The problem, after all, is not with my particular life, which happens to be extraordinarily fortunate. It’s more that I feel unfit to live that life. Why should I be happy and others miserable? For that matter, why should I experience the world as a 35-year-old white girl from Massachusetts by way of New York, and not as a 50-year-old black male preacher from Mississippi? The awful contingency of my specific viewpoint reminds me of my creatureliness — finitude, mortality — which is what humans since Adam and Eve have been desperate to deny.
What a comfort to find someone else who understands this. Douglas Goetsch
is a poet to whom I am always happy to lose a contest. Here’s the end of the lengthy title poem from his chapbook Your Whole Life
(Slipstream Press, 2007), first published in Chautauqua Literary Journal (2006):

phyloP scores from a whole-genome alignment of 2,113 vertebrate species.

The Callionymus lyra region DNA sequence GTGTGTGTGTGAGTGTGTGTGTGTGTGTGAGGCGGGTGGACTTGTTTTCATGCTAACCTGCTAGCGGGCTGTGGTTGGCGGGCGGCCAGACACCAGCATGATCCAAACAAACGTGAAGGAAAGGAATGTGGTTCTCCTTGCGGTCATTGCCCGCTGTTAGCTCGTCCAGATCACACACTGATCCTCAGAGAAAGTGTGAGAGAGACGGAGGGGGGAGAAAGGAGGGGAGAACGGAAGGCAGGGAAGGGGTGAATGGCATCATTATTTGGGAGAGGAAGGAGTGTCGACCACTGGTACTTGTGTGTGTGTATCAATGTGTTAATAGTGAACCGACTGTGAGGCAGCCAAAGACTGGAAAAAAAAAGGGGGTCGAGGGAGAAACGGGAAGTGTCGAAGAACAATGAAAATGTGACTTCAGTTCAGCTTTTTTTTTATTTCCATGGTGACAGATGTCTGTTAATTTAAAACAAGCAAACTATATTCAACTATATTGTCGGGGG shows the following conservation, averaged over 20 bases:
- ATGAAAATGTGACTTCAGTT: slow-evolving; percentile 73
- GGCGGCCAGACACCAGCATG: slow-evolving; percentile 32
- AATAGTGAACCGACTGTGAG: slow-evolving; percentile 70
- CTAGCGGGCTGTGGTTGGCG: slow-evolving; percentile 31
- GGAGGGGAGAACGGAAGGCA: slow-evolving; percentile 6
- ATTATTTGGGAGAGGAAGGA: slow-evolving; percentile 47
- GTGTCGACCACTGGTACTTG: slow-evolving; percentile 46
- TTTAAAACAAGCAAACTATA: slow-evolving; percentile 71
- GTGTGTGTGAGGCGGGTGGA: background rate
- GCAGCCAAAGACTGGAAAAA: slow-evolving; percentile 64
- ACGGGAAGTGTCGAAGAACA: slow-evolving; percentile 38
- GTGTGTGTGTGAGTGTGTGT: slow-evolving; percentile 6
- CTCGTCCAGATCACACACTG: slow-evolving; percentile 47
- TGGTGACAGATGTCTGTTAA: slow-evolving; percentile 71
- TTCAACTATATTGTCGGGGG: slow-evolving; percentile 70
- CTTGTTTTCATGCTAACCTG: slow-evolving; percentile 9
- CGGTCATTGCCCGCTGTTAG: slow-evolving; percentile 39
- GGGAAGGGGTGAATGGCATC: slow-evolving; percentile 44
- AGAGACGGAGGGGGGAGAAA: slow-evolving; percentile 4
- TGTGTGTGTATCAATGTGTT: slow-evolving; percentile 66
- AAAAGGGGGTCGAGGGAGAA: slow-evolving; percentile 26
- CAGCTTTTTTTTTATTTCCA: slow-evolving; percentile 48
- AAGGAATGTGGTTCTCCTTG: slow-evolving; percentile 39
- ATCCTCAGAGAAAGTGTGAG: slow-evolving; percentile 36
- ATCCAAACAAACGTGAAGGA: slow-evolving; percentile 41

What child doesn’t ask Why
am I me? Why aren’t I that
tall boy or that pretty girl who
stays out of trouble? Or a frog
or a Martian?
My grade school
teachers told us how lucky
we were to be born American
when most of the world wasn’t.
They showed us films about hunger,
pollution, infestation, overpopulation,
and their favorite, the woman
with no arms going about her day,
driving to the market, slipping
her foot from her shoe to pull
money from a wallet in her mouth.
I ran home and begged my mother
to stop smoking because I’d seen
her lungs in class and they looked
like Pittsburgh, on the banks
of whose rivers stood that once
proud Indian crying a salty tear.